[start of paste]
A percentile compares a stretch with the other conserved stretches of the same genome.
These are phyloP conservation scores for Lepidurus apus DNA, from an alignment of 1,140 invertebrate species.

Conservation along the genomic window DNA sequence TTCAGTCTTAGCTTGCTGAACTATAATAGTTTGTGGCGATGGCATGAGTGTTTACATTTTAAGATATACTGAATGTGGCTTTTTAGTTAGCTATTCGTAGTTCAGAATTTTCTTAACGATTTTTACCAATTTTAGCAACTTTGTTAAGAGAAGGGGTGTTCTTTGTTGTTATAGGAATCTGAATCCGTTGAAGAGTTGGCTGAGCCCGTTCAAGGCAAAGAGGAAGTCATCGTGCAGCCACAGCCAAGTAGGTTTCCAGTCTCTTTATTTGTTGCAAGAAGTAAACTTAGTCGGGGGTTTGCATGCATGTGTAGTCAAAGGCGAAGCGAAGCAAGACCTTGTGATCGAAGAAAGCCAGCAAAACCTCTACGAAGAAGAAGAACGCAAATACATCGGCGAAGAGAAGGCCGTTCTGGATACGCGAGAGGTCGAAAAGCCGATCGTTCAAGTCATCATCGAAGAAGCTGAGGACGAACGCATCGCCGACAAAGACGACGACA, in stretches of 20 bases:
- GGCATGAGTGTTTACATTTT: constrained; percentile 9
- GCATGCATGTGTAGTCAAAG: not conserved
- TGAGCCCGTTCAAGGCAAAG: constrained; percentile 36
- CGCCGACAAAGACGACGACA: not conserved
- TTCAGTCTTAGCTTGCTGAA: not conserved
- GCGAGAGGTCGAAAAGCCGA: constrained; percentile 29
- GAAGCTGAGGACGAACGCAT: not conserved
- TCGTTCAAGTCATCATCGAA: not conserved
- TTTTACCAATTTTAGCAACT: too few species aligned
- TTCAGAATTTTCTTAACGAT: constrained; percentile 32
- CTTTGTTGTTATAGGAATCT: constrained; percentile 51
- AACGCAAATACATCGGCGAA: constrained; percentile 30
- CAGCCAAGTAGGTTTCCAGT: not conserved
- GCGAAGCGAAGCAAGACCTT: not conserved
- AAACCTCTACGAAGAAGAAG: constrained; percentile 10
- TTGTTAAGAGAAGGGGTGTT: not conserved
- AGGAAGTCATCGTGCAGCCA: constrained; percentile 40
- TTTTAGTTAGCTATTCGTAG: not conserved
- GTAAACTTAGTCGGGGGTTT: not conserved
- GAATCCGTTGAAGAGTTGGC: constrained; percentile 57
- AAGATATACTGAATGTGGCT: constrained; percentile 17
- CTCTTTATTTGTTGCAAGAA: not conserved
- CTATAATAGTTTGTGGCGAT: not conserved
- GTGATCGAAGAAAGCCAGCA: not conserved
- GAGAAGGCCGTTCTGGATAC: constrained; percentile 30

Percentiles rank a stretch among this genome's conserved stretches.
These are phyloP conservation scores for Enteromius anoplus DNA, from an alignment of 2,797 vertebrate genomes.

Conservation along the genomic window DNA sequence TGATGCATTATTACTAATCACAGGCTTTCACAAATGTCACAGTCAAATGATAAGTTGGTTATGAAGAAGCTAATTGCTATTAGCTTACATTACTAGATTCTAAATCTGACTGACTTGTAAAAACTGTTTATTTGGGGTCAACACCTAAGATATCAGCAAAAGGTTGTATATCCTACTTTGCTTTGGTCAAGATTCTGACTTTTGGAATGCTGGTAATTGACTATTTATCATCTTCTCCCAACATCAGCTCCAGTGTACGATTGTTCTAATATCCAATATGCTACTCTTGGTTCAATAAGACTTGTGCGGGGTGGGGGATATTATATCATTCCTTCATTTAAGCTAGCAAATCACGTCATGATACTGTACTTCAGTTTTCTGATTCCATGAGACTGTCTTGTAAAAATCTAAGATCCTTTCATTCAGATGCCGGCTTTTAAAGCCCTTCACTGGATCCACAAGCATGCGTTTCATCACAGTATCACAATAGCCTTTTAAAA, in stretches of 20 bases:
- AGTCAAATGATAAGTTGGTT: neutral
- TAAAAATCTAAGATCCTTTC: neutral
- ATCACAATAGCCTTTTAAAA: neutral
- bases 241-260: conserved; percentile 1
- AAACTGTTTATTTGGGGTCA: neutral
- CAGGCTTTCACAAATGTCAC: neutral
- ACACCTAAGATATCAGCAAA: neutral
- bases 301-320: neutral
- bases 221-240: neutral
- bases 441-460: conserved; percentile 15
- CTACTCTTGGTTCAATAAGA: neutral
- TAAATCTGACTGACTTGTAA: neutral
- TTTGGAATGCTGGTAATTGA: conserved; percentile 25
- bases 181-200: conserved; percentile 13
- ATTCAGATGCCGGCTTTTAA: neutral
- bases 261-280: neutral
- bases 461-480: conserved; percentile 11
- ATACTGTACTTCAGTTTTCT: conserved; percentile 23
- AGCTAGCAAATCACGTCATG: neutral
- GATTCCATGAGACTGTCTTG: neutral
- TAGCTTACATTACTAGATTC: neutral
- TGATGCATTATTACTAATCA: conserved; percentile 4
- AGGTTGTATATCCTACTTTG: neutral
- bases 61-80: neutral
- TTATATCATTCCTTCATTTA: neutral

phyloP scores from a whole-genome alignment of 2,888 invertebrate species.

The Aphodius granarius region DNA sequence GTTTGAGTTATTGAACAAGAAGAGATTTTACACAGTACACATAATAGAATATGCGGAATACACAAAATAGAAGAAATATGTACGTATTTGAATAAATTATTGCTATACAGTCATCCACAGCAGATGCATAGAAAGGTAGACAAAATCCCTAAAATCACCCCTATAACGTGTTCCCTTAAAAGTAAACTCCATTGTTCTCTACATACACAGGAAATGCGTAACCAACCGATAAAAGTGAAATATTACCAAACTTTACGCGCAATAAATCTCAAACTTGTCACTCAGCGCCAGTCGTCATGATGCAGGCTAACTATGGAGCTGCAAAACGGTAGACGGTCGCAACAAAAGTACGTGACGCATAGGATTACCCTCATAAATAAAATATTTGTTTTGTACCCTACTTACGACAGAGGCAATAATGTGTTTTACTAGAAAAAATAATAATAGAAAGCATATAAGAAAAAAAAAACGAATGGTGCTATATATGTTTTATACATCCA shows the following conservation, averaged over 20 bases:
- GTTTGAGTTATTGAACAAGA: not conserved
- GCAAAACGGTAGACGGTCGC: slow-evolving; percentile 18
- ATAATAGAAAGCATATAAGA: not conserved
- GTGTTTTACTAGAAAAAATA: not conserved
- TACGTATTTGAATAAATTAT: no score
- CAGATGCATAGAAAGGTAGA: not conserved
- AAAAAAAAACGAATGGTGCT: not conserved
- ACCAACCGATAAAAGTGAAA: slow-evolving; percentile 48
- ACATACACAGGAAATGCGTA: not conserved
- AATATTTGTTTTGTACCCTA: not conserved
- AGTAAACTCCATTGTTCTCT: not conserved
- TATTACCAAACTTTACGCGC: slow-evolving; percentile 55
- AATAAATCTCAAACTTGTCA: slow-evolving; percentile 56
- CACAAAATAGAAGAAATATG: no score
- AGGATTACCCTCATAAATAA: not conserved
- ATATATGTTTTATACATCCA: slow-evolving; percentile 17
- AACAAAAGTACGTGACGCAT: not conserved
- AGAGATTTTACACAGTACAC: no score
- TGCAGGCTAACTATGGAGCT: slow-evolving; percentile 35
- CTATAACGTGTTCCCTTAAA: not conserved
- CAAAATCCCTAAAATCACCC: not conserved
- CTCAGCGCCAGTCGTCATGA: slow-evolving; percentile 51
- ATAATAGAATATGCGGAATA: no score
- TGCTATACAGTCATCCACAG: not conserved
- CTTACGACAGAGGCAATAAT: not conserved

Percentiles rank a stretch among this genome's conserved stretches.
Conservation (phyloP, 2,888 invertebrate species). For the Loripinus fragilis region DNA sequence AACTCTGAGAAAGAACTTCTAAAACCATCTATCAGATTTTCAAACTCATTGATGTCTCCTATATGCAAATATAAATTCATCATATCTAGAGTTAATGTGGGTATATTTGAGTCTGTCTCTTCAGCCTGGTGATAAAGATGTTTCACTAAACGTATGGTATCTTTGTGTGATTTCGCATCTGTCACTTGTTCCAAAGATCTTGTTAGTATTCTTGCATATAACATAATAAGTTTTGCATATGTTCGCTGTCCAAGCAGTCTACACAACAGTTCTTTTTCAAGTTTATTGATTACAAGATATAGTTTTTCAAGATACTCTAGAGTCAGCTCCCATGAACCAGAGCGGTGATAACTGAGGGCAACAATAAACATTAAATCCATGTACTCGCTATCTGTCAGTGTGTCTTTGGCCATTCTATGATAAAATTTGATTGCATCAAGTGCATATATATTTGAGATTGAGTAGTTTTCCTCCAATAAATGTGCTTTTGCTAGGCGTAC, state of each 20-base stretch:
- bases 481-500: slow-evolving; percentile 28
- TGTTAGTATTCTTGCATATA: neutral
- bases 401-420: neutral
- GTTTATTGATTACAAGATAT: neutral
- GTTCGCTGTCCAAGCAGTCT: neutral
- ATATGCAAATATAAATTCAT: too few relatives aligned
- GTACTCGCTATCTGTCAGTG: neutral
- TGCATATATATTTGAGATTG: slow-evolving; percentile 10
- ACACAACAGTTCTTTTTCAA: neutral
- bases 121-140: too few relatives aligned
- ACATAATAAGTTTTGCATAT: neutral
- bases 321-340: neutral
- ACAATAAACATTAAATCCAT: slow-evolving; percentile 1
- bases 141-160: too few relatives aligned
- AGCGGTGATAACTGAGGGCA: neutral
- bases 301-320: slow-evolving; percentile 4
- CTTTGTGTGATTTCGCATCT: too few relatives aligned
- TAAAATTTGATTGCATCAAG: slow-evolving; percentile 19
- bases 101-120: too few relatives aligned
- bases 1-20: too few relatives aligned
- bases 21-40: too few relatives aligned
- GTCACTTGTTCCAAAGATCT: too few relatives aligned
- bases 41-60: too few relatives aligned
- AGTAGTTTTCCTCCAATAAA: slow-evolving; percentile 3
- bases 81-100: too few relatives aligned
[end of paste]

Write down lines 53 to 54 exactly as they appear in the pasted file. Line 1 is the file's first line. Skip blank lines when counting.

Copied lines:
- TGATGCATTATTACTAATCA: conserved; percentile 4
- AGGTTGTATATCCTACTTTG: neutral